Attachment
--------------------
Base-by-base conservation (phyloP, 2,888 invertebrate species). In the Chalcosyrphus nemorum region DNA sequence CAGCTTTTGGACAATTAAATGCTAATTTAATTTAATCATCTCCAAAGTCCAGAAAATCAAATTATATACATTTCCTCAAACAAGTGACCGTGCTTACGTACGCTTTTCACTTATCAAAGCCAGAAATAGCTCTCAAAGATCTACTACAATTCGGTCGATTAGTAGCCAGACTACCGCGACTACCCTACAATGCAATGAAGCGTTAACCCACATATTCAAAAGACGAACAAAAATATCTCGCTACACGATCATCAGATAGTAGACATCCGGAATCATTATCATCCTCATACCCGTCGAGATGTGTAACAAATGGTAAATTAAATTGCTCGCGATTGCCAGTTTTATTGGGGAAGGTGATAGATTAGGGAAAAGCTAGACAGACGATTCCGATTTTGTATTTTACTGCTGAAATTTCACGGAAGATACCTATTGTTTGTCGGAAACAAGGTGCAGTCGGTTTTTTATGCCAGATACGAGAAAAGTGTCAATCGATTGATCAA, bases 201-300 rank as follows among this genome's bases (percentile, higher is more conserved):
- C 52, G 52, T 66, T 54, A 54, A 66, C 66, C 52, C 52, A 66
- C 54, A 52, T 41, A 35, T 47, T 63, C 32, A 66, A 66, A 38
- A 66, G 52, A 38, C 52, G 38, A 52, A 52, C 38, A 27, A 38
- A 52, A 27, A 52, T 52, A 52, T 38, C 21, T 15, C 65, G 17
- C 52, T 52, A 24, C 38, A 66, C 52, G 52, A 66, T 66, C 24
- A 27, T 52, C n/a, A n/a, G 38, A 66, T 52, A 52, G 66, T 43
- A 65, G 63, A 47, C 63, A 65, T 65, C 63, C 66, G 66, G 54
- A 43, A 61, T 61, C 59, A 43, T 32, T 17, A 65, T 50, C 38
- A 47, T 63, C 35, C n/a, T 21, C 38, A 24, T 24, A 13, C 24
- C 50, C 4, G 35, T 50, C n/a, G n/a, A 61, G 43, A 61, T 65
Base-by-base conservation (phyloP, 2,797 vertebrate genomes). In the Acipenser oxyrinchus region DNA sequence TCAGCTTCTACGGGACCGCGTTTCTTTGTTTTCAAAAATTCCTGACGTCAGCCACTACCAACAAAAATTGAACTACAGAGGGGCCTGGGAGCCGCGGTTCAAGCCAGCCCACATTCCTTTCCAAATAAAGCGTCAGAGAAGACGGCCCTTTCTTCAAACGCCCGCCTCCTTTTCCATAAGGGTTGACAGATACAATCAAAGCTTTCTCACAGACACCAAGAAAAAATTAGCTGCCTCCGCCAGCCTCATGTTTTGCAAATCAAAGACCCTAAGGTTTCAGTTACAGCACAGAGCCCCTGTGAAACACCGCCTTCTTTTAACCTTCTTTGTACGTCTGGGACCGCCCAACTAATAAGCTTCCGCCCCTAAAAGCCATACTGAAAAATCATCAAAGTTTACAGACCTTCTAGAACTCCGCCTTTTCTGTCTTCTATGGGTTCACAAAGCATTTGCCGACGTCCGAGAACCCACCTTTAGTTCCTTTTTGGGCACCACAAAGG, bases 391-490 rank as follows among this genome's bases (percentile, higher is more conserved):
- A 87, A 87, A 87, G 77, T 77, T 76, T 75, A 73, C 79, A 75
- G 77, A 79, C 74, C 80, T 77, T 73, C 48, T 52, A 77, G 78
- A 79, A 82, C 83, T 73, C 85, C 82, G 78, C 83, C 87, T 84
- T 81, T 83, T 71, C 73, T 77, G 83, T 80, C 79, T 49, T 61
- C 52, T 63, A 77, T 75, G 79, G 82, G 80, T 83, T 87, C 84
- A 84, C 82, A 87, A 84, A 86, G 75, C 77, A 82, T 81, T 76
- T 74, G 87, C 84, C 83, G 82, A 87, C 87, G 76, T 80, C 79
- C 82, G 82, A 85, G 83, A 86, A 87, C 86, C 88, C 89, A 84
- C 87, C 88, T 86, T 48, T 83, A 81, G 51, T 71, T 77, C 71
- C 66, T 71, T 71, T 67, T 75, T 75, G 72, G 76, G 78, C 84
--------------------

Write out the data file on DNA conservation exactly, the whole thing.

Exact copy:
Base-by-base conservation (phyloP, 2,888 invertebrate species). In the Chalcosyrphus nemorum region DNA sequence CAGCTTTTGGACAATTAAATGCTAATTTAATTTAATCATCTCCAAAGTCCAGAAAATCAAATTATATACATTTCCTCAAACAAGTGACCGTGCTTACGTACGCTTTTCACTTATCAAAGCCAGAAATAGCTCTCAAAGATCTACTACAATTCGGTCGATTAGTAGCCAGACTACCGCGACTACCCTACAATGCAATGAAGCGTTAACCCACATATTCAAAAGACGAACAAAAATATCTCGCTACACGATCATCAGATAGTAGACATCCGGAATCATTATCATCCTCATACCCGTCGAGATGTGTAACAAATGGTAAATTAAATTGCTCGCGATTGCCAGTTTTATTGGGGAAGGTGATAGATTAGGGAAAAGCTAGACAGACGATTCCGATTTTGTATTTTACTGCTGAAATTTCACGGAAGATACCTATTGTTTGTCGGAAACAAGGTGCAGTCGGTTTTTTATGCCAGATACGAGAAAAGTGTCAATCGATTGATCAA, bases 201-300 rank as follows among this genome's bases (percentile, higher is more conserved):
- C 52, G 52, T 66, T 54, A 54, A 66, C 66, C 52, C 52, A 66
- C 54, A 52, T 41, A 35, T 47, T 63, C 32, A 66, A 66, A 38
- A 66, G 52, A 38, C 52, G 38, A 52, A 52, C 38, A 27, A 38
- A 52, A 27, A 52, T 52, A 52, T 38, C 21, T 15, C 65, G 17
- C 52, T 52, A 24, C 38, A 66, C 52, G 52, A 66, T 66, C 24
- A 27, T 52, C n/a, A n/a, G 38, A 66, T 52, A 52, G 66, T 43
- A 65, G 63, A 47, C 63, A 65, T 65, C 63, C 66, G 66, G 54
- A 43, A 61, T 61, C 59, A 43, T 32, T 17, A 65, T 50, C 38
- A 47, T 63, C 35, C n/a, T 21, C 38, A 24, T 24, A 13, C 24
- C 50, C 4, G 35, T 50, C n/a, G n/a, A 61, G 43, A 61, T 65
Base-by-base conservation (phyloP, 2,797 vertebrate genomes). In the Acipenser oxyrinchus region DNA sequence TCAGCTTCTACGGGACCGCGTTTCTTTGTTTTCAAAAATTCCTGACGTCAGCCACTACCAACAAAAATTGAACTACAGAGGGGCCTGGGAGCCGCGGTTCAAGCCAGCCCACATTCCTTTCCAAATAAAGCGTCAGAGAAGACGGCCCTTTCTTCAAACGCCCGCCTCCTTTTCCATAAGGGTTGACAGATACAATCAAAGCTTTCTCACAGACACCAAGAAAAAATTAGCTGCCTCCGCCAGCCTCATGTTTTGCAAATCAAAGACCCTAAGGTTTCAGTTACAGCACAGAGCCCCTGTGAAACACCGCCTTCTTTTAACCTTCTTTGTACGTCTGGGACCGCCCAACTAATAAGCTTCCGCCCCTAAAAGCCATACTGAAAAATCATCAAAGTTTACAGACCTTCTAGAACTCCGCCTTTTCTGTCTTCTATGGGTTCACAAAGCATTTGCCGACGTCCGAGAACCCACCTTTAGTTCCTTTTTGGGCACCACAAAGG, bases 391-490 rank as follows among this genome's bases (percentile, higher is more conserved):
- A 87, A 87, A 87, G 77, T 77, T 76, T 75, A 73, C 79, A 75
- G 77, A 79, C 74, C 80, T 77, T 73, C 48, T 52, A 77, G 78
- A 79, A 82, C 83, T 73, C 85, C 82, G 78, C 83, C 87, T 84
- T 81, T 83, T 71, C 73, T 77, G 83, T 80, C 79, T 49, T 61
- C 52, T 63, A 77, T 75, G 79, G 82, G 80, T 83, T 87, C 84
- A 84, C 82, A 87, A 84, A 86, G 75, C 77, A 82, T 81, T 76
- T 74, G 87, C 84, C 83, G 82, A 87, C 87, G 76, T 80, C 79
- C 82, G 82, A 85, G 83, A 86, A 87, C 86, C 88, C 89, A 84
- C 87, C 88, T 86, T 48, T 83, A 81, G 51, T 71, T 77, C 71
- C 66, T 71, T 71, T 67, T 75, T 75, G 72, G 76, G 78, C 84